Tumor depth is associated with the highest risk of local recurrence and metastasis of cutaneous squamous cell carcinoma (cSCC), and tumor diameter more than 20 mm is associated with the highest risk of disease-specific death, according to a study published online ahead of print in JAMA Dermatology.1
Because there are limited data on the magnitude of association between risk factors and cSCC outcomes, researchers sought to systematically analyze all published data on risk factors for recurrence, metastasis, and disease-specific death of cSCC.
For the meta-analysis, researchers analyzed data from 36 studies that included 17 248 patients with a total of 23 421 cSCCs. Results showed that significant risk factors for recurrence included Breslow thickness exceeding 2 mm, invasion beyond subcutaneous fat, Breslow thickness exceeding 6 mm, perineural invasion, diameter exceeding 20 mm, location on the temple, and poor differentiation, listed in order from highest to lowest relative risk.
Researchers found that significant risk factors for metastasis were invasion beyond subcutaneous fat, Breslow thickness exceeding 2 mm, Breslow thickness exceeding 6 mm, diameter exceeding 20 mm, poor differentiation, perineural invasion, immunosuppression, and location on the temple, ear, or lip.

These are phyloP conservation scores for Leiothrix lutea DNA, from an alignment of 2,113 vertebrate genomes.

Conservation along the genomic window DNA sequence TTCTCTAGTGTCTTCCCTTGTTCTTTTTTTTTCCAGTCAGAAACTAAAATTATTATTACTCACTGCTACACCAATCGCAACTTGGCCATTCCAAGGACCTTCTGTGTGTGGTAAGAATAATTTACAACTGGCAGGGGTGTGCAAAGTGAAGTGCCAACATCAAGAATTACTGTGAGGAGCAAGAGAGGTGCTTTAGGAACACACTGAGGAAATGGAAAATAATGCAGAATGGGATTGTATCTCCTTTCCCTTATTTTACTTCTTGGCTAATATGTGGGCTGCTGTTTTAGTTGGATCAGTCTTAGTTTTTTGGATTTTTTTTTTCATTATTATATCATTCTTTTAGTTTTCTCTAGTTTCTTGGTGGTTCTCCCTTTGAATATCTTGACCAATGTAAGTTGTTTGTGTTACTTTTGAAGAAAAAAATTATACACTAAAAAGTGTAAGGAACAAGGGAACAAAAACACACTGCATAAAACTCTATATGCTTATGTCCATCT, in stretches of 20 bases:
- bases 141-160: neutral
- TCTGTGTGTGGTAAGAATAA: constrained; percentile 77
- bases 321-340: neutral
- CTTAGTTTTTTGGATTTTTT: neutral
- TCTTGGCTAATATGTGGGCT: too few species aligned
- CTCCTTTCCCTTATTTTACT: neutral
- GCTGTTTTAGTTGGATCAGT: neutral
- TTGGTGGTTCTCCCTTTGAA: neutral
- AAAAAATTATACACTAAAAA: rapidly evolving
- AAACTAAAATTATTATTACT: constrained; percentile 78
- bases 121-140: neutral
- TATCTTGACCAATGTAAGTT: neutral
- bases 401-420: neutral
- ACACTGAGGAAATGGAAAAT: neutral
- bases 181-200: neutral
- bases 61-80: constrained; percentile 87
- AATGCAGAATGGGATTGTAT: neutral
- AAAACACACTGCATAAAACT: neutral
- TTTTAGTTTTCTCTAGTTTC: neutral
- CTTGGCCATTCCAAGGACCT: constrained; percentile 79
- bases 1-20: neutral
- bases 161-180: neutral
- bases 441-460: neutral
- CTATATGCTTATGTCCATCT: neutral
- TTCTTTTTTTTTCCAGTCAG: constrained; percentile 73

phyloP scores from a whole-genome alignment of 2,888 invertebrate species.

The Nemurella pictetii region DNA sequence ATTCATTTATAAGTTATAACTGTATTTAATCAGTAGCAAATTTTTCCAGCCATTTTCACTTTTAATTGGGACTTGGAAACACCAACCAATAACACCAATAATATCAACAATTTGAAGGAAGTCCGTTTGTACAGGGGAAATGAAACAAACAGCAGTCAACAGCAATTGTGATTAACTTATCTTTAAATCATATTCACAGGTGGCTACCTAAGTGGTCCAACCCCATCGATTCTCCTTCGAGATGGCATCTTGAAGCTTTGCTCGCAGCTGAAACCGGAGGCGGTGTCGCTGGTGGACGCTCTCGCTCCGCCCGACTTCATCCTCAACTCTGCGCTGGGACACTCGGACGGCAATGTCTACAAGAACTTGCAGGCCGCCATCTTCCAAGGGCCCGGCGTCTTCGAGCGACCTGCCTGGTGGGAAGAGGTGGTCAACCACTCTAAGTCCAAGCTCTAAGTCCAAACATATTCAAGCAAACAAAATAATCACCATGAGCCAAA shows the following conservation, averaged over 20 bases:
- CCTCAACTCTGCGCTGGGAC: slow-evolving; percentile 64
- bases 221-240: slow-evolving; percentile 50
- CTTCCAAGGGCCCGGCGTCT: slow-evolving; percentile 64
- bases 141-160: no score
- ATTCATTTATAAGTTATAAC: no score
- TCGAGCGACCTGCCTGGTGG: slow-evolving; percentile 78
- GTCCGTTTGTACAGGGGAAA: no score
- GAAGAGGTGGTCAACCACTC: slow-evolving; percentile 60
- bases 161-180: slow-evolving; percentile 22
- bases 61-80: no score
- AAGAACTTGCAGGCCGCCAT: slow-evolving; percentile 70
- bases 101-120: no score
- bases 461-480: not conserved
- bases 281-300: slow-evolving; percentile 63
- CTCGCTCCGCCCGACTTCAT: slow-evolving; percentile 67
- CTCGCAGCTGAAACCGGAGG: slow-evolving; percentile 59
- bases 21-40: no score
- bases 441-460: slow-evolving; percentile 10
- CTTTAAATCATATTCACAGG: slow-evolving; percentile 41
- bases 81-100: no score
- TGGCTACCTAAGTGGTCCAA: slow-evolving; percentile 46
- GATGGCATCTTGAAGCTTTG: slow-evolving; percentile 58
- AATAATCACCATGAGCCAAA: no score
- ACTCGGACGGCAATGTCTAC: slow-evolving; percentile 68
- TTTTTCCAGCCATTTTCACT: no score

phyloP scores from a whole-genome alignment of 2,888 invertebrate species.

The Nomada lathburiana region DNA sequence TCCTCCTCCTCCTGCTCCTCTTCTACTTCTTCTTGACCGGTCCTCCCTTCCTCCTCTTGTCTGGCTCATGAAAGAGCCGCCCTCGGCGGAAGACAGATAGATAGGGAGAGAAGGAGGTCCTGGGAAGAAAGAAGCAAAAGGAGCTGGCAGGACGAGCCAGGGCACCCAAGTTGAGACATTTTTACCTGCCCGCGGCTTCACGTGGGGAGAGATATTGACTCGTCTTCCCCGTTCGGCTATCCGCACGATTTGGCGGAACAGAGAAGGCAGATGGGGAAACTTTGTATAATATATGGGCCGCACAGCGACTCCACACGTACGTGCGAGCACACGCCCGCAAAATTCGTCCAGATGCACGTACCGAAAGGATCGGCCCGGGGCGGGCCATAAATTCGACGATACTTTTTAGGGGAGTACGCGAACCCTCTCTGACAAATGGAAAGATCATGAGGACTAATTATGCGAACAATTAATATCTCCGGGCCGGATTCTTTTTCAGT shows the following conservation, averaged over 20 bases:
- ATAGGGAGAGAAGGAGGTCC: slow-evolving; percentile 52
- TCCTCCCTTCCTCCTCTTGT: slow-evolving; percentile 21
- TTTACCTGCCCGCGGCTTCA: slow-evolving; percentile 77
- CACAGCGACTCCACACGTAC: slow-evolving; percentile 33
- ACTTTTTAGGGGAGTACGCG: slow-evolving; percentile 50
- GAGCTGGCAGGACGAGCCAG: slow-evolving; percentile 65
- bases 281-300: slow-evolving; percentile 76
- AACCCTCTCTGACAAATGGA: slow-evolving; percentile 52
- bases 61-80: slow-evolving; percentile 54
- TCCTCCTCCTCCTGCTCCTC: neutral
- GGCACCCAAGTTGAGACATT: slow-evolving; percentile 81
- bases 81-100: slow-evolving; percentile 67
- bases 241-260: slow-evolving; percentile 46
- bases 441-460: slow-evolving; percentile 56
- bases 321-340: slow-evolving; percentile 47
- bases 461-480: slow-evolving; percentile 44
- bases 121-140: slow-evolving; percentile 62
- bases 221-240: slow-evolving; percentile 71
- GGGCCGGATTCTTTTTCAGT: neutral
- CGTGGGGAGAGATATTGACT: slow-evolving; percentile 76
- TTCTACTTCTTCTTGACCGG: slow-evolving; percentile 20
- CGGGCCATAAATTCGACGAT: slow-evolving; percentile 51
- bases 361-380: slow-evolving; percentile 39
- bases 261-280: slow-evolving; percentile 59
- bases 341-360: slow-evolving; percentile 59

In regard to disease-specific death, significant risk factors were diameter exceeding 20 mm, poor differentiation, location on the ear or lip, invasion beyond subcutaneous fat, and perineural invasion.
Of note, evidence was considered to be of low to moderate quality.
“Unified, consistent collection and reporting of risk factors in a prospective, multicentered effort are needed to further understand the increasing incidence of cSCC,” the authors conclude.
1. Thompson AK, Kelley BF, Prokop LJ, et al. Risk factors for cutaneous squamous cell carcinoma recurrence, metastasis, and disease-specific death: A systematic review and meta-analysis [published online ahead of print January 13, 2016]. JAMA Dermatol. doi:10.1001/jamadermatol.2015.4994.